Our gardens are a source of so many positive things: nourishment, patience, fulfillment…and of course, literal food. Over the years I’ve gifted many things that have come from the bounty of my garden that I’d like to share with you so that you can do the same.
In the video above, I’ve offered detailed instructions, but you’ll also find them below, as well as links to other craft projects we’ve done in Food Gardening Magazine that would make great gifts.
These first three projects you can make with a single pound of beeswax. You can usually find it at a craft store, online, and at farmer’s markets. Dipping leaves in wax is a favorite past-time of just about everyone I know, based on how many friends I learned were doing it this past fall. And I love me some leaves, but I felt like there was so much more I could do with it, and so I did!
Use a small slow cooker (I have one dedicated to beeswax, but you can also use a crockpot liner) to melt the beeswax, which may take a couple of hours to melt down. If you set your slow cooker to high, the wax will be thinner, and on low, it will be thicker. In general, I keep mine on high.
Need: 1lb Beeswax (melted), 1 (or more) paper towel rolls, a few sheets of paper towels, woody herbs from your garden, cotton wicks, wax paper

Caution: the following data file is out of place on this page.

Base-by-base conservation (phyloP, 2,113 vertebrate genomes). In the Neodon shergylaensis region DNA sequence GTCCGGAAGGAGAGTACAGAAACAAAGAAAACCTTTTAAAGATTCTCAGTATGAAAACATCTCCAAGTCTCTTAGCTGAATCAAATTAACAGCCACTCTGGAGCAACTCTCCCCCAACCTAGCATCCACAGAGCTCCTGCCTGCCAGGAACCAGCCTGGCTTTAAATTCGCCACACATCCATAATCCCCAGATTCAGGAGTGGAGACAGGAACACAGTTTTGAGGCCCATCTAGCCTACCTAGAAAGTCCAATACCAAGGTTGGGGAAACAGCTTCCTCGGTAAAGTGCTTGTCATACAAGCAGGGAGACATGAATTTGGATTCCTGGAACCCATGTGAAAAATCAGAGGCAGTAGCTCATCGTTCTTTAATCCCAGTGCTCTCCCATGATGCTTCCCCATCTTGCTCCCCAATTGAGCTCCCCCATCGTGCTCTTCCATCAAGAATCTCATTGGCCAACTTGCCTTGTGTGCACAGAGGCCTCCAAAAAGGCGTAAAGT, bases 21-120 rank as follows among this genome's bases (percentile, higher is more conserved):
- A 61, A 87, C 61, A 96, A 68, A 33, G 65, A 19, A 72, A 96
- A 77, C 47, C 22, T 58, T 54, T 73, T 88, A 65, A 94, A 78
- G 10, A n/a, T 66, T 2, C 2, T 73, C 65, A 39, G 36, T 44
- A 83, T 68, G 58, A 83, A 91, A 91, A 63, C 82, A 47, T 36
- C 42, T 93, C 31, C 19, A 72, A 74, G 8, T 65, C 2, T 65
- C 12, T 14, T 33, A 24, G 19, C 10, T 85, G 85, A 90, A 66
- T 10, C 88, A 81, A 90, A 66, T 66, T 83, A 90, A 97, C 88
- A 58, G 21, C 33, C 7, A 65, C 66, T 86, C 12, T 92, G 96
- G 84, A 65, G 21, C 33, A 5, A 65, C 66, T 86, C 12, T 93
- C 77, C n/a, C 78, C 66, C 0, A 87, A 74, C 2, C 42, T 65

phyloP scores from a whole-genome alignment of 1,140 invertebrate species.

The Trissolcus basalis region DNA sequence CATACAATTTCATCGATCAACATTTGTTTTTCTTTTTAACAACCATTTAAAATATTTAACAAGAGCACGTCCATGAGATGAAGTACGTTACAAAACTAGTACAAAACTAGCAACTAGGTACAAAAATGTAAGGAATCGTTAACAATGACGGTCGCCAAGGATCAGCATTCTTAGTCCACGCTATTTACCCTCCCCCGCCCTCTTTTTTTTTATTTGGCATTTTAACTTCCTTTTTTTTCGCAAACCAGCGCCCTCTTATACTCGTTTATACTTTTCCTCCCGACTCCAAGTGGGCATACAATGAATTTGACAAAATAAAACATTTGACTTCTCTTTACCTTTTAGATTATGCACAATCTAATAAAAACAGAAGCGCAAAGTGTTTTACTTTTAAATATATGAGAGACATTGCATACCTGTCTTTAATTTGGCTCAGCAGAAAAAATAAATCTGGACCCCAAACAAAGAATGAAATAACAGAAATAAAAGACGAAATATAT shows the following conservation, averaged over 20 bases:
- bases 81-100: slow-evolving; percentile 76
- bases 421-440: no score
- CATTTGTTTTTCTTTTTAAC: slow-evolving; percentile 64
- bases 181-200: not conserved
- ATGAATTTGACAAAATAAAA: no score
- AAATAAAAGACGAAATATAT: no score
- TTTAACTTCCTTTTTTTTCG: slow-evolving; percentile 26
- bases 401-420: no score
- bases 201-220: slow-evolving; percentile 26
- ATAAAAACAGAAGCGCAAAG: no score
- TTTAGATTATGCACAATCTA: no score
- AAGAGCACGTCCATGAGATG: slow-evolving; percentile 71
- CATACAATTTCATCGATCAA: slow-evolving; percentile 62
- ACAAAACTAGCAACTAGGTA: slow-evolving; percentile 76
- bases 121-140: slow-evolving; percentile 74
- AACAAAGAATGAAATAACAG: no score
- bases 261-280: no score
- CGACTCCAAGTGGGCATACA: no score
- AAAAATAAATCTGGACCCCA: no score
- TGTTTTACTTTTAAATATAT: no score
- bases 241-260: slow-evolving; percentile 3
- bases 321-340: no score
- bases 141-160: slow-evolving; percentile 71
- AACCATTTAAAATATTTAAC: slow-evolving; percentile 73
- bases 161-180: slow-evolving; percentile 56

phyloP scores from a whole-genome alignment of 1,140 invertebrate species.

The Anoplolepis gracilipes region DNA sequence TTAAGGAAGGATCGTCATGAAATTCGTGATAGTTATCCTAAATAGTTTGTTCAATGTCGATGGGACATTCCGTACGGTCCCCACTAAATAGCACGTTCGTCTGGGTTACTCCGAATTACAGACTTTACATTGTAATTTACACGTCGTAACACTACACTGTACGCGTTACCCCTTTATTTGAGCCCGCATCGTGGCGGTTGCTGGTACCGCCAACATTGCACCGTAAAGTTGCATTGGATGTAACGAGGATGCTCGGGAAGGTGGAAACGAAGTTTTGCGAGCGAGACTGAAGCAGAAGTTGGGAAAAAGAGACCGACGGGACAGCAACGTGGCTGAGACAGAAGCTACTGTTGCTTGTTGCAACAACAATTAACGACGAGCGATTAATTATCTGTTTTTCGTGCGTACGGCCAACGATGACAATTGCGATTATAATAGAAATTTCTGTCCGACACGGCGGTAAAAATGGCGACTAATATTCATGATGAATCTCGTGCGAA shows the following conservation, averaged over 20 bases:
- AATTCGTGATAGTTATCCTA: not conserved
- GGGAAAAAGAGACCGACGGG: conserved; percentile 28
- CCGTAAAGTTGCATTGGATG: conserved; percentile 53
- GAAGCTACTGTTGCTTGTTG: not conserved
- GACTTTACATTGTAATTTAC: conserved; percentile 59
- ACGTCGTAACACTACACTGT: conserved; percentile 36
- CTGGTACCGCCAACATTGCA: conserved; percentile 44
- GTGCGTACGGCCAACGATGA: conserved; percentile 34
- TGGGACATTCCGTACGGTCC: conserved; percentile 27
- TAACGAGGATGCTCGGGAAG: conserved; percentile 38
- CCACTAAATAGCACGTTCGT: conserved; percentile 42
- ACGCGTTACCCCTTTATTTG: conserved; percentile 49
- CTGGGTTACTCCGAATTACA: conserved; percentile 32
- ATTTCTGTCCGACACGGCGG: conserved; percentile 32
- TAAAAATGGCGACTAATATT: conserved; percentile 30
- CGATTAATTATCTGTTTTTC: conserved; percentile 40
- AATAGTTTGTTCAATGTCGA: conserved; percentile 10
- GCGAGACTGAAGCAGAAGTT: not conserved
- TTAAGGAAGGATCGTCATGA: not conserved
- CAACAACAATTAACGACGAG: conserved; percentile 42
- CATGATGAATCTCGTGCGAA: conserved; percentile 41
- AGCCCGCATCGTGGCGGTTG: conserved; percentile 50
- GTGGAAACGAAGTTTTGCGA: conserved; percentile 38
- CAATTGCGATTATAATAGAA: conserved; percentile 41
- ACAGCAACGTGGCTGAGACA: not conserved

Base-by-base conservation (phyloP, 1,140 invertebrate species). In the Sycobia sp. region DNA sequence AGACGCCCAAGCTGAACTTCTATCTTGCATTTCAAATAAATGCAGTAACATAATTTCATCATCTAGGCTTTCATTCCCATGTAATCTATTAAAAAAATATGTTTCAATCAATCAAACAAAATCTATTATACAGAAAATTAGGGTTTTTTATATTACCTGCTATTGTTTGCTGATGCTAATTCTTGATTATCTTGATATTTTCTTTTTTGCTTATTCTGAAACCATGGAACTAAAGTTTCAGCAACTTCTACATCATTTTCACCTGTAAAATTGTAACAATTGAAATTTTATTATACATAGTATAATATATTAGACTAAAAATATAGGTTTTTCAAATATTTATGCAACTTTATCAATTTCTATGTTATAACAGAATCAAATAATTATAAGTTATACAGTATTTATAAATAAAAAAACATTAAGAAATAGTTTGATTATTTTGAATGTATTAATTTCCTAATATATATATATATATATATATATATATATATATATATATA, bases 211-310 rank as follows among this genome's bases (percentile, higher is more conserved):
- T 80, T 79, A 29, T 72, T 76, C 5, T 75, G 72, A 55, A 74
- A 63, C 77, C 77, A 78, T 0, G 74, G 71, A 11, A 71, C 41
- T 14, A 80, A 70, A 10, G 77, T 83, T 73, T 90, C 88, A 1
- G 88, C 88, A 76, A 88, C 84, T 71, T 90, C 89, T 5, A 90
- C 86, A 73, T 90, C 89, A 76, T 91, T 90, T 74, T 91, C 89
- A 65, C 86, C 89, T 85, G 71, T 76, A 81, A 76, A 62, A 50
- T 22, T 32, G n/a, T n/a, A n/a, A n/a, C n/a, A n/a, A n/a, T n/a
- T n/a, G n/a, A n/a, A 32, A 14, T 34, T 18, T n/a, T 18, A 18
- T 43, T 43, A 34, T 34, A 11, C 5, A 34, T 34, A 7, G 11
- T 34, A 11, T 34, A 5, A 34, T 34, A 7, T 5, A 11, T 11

All you need is a paper towel roll, some paper towels, and herbs and debris from your garden. Snip fresh woody herbs from your garden like rosemary and thyme, which are most likely still good to go in the winter months before the holidays. If you have some pine in your yard, snip some of that too, and any small pinecones. Both are flammable and are nice additions to firestarters.
Lay out wax paper, and dip your herbs and pine in the melted beeswax, gently shaking the wax off (otherwise it’ll be thick and yellow, not very cute). Cut your paper towel rolls into 6 circles and stuff a paper towel into each, really tight. Dip the bottom in beeswax, and place down flat on wax paper. Do this for all of them and wait until they cool before proceeding (otherwise the wax might drip out later on without a solid base.) Now, start adding your dipped herbs, pine, and other accoutrements into a visually appealing display, adding a cut piece of wick to the middle. Pour a few tablespoons of wax into the center of each tube, just enough to secure all the fixings and wick, you don’t need to fill it to the top. Tie with (burn-friendly) string, like twine, and gift with some homemade Honey Chamomile Marshmallows for roasting, made with chamomile from your garden (or just buy the tea bags).
2. Herb and Leaf Garland (Dipped)
Need: 1 lb Beeswax (melted), herbs, leaves, string, wax paper
Go out and forage for the brightest, loveliest leaves you can find in the fall (no dead crispy ones, these should be either just dropped or about to drop). Gather herbs from your garden: rosemary, sage, thyme, mint, even tomato sprigs can work.
Lay out wax paper on the counter, then use tweezers to hold the stem of your herb or leave and dip, completely covering quickly, then lift up and shake to get off the excess wax. If the wax is too thick, it will create a thick yellow coating. It’s also necessary to shake so that the sprig or leaf dries a little before you lay it on the wax paper, because it may stick to it if you don’t.
Do this to all your herbs and leaves, and lay down on wax paper to dry. Then, create one main string the length you desire (or use a tree branch, which looks cool!), and tie up each sprig or leaf to it one at a time until you get your desired look.